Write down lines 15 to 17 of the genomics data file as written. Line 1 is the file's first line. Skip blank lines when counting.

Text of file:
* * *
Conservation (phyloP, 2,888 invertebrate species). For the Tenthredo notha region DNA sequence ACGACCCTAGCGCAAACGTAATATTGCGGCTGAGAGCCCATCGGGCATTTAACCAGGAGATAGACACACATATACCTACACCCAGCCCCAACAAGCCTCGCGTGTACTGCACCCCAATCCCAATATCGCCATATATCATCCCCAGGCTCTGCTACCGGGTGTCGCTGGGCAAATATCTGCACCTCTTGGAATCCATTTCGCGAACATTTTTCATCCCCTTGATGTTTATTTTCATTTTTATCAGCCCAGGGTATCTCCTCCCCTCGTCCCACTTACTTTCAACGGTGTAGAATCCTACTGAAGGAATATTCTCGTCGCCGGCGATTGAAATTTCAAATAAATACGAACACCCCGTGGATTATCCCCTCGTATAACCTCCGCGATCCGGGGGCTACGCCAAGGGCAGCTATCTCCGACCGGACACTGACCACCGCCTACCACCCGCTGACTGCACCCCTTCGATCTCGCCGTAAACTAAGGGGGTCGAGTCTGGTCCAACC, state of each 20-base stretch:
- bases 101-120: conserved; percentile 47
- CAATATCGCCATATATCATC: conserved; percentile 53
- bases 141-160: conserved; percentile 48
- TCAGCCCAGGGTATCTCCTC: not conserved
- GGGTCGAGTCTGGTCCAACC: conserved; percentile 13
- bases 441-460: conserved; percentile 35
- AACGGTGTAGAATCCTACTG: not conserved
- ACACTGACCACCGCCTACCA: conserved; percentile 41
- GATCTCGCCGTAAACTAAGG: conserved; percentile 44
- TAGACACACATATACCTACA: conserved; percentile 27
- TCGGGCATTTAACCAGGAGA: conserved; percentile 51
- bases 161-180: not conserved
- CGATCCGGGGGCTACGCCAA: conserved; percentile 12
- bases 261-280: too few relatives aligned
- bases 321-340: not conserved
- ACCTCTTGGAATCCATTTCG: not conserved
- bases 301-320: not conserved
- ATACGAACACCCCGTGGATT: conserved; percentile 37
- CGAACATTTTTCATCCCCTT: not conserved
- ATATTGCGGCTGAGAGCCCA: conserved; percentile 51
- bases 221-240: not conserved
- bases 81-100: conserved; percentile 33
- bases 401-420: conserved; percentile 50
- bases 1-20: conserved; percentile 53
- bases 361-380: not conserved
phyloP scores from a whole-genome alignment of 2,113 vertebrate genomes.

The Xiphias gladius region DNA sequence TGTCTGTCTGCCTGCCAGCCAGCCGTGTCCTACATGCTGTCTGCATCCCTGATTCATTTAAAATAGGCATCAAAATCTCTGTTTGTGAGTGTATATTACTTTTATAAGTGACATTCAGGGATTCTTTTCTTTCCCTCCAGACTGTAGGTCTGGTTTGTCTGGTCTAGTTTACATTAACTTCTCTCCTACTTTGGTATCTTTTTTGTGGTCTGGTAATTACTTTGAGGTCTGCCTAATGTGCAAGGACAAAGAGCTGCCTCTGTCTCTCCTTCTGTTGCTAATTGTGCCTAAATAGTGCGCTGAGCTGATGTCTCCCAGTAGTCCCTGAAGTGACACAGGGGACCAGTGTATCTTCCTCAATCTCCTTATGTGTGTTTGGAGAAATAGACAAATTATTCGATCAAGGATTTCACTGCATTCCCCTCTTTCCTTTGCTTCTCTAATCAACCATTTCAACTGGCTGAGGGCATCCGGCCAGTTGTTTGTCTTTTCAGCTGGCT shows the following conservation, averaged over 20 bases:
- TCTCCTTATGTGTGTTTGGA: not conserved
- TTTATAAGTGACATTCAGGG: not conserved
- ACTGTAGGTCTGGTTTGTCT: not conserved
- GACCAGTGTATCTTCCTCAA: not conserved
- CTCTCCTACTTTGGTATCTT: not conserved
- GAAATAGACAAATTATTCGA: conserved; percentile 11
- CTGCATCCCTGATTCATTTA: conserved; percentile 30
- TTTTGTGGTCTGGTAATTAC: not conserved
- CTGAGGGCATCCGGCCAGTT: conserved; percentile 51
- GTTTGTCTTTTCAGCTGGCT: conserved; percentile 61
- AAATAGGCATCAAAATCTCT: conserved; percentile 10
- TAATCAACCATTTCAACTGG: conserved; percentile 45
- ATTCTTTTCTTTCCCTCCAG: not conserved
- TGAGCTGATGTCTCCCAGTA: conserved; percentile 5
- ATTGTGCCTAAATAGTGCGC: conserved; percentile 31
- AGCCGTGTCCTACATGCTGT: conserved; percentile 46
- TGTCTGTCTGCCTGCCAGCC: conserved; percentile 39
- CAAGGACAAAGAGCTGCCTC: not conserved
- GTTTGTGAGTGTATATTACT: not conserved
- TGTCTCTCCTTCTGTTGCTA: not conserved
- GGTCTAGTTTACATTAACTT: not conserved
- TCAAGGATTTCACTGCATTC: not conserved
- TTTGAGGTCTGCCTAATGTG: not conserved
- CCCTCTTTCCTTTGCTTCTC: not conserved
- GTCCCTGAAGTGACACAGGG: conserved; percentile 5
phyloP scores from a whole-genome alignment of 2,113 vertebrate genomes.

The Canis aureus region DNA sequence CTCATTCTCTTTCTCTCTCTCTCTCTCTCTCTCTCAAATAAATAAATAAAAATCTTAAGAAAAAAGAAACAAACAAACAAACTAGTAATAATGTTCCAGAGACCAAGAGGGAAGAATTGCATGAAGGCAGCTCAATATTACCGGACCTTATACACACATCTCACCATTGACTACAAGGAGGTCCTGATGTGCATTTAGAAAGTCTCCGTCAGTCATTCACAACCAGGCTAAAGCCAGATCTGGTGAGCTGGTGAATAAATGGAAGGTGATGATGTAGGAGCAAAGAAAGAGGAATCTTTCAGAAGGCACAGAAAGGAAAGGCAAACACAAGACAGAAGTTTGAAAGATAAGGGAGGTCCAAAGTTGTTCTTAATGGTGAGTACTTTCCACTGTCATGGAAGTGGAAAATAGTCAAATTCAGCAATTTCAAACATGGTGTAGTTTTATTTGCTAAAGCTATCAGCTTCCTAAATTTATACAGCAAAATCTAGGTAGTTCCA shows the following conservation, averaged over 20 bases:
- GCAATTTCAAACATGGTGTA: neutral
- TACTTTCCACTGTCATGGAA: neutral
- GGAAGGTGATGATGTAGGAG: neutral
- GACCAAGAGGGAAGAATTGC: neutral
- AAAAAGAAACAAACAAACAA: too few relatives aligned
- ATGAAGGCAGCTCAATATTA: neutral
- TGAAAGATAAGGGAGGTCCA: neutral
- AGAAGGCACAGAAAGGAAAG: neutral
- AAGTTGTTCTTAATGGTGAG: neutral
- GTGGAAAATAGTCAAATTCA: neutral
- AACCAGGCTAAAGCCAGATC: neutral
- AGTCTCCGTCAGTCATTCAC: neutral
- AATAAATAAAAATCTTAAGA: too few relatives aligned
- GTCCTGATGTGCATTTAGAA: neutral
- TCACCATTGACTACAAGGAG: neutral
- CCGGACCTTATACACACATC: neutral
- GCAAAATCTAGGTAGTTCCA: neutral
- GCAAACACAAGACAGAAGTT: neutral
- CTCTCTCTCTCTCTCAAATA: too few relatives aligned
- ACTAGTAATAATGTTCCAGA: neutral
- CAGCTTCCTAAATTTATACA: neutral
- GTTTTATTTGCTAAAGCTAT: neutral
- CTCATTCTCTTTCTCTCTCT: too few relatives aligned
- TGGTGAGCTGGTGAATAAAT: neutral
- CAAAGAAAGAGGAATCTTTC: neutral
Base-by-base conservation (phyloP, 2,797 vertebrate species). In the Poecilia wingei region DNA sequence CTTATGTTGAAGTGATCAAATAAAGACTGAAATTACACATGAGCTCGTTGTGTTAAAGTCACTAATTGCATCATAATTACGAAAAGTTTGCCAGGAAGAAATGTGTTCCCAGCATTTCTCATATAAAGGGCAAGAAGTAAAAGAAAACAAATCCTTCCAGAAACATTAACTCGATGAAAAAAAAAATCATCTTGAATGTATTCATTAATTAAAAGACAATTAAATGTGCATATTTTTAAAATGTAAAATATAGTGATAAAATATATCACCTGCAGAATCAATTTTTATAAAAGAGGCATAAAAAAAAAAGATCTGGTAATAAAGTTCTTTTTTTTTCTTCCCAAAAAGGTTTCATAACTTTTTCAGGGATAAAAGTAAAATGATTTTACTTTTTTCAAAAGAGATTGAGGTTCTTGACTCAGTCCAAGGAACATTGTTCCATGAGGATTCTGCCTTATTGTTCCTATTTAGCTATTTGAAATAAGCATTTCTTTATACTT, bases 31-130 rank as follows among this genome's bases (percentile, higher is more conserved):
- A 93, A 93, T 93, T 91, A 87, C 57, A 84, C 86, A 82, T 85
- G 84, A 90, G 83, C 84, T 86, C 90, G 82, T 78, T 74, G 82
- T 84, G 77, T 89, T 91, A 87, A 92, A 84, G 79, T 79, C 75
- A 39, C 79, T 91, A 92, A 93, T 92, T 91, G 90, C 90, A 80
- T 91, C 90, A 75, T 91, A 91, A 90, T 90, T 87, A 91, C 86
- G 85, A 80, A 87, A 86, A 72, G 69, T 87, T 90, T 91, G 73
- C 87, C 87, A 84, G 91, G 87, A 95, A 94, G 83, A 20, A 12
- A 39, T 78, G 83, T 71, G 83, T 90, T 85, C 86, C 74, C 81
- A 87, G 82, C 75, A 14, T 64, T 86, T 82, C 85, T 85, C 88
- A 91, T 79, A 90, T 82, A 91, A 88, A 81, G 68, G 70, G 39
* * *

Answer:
- bases 261-280: too few relatives aligned
- bases 321-340: not conserved
- ACCTCTTGGAATCCATTTCG: not conserved